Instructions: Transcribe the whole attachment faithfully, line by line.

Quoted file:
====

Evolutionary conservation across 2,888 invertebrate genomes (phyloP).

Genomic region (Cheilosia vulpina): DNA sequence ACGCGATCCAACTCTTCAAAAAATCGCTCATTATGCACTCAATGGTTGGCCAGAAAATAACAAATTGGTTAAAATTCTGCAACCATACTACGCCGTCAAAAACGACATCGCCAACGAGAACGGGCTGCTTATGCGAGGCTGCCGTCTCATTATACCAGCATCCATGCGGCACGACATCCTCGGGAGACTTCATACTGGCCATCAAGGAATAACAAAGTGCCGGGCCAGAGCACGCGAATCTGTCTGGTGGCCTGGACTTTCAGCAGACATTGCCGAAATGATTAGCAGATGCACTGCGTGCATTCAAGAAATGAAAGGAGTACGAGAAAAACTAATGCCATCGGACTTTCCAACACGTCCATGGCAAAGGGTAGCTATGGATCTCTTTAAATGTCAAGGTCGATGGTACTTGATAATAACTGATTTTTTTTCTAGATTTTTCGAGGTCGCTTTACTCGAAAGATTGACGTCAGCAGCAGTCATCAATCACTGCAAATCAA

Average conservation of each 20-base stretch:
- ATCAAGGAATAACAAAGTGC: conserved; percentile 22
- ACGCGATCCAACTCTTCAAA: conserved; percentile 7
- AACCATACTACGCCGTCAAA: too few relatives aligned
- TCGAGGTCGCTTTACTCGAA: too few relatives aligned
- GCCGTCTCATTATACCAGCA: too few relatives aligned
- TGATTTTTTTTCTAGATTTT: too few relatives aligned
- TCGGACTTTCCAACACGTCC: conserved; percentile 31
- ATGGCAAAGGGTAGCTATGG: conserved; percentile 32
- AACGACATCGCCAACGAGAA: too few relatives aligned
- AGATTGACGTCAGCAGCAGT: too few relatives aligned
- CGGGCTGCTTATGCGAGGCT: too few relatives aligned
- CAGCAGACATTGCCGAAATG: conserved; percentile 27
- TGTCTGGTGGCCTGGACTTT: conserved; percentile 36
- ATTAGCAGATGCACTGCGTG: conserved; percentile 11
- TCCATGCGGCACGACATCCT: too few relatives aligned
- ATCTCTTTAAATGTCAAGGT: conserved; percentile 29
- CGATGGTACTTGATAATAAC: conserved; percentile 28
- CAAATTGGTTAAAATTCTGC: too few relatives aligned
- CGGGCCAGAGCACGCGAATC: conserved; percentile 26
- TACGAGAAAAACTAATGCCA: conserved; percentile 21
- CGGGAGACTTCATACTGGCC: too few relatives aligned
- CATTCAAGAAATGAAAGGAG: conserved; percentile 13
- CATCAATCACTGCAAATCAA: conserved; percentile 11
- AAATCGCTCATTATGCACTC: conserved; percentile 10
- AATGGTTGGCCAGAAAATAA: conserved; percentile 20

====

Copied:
Evolutionary conservation across 2,888 invertebrate genomes (phyloP).

Genomic region (Cheilosia vulpina): DNA sequence ACGCGATCCAACTCTTCAAAAAATCGCTCATTATGCACTCAATGGTTGGCCAGAAAATAACAAATTGGTTAAAATTCTGCAACCATACTACGCCGTCAAAAACGACATCGCCAACGAGAACGGGCTGCTTATGCGAGGCTGCCGTCTCATTATACCAGCATCCATGCGGCACGACATCCTCGGGAGACTTCATACTGGCCATCAAGGAATAACAAAGTGCCGGGCCAGAGCACGCGAATCTGTCTGGTGGCCTGGACTTTCAGCAGACATTGCCGAAATGATTAGCAGATGCACTGCGTGCATTCAAGAAATGAAAGGAGTACGAGAAAAACTAATGCCATCGGACTTTCCAACACGTCCATGGCAAAGGGTAGCTATGGATCTCTTTAAATGTCAAGGTCGATGGTACTTGATAATAACTGATTTTTTTTCTAGATTTTTCGAGGTCGCTTTACTCGAAAGATTGACGTCAGCAGCAGTCATCAATCACTGCAAATCAA

Average conservation of each 20-base stretch:
- ATCAAGGAATAACAAAGTGC: conserved; percentile 22
- ACGCGATCCAACTCTTCAAA: conserved; percentile 7
- AACCATACTACGCCGTCAAA: too few relatives aligned
- TCGAGGTCGCTTTACTCGAA: too few relatives aligned
- GCCGTCTCATTATACCAGCA: too few relatives aligned
- TGATTTTTTTTCTAGATTTT: too few relatives aligned
- TCGGACTTTCCAACACGTCC: conserved; percentile 31
- ATGGCAAAGGGTAGCTATGG: conserved; percentile 32
- AACGACATCGCCAACGAGAA: too few relatives aligned
- AGATTGACGTCAGCAGCAGT: too few relatives aligned
- CGGGCTGCTTATGCGAGGCT: too few relatives aligned
- CAGCAGACATTGCCGAAATG: conserved; percentile 27
- TGTCTGGTGGCCTGGACTTT: conserved; percentile 36
- ATTAGCAGATGCACTGCGTG: conserved; percentile 11
- TCCATGCGGCACGACATCCT: too few relatives aligned
- ATCTCTTTAAATGTCAAGGT: conserved; percentile 29
- CGATGGTACTTGATAATAAC: conserved; percentile 28
- CAAATTGGTTAAAATTCTGC: too few relatives aligned
- CGGGCCAGAGCACGCGAATC: conserved; percentile 26
- TACGAGAAAAACTAATGCCA: conserved; percentile 21
- CGGGAGACTTCATACTGGCC: too few relatives aligned
- CATTCAAGAAATGAAAGGAG: conserved; percentile 13
- CATCAATCACTGCAAATCAA: conserved; percentile 11
- AAATCGCTCATTATGCACTC: conserved; percentile 10
- AATGGTTGGCCAGAAAATAA: conserved; percentile 20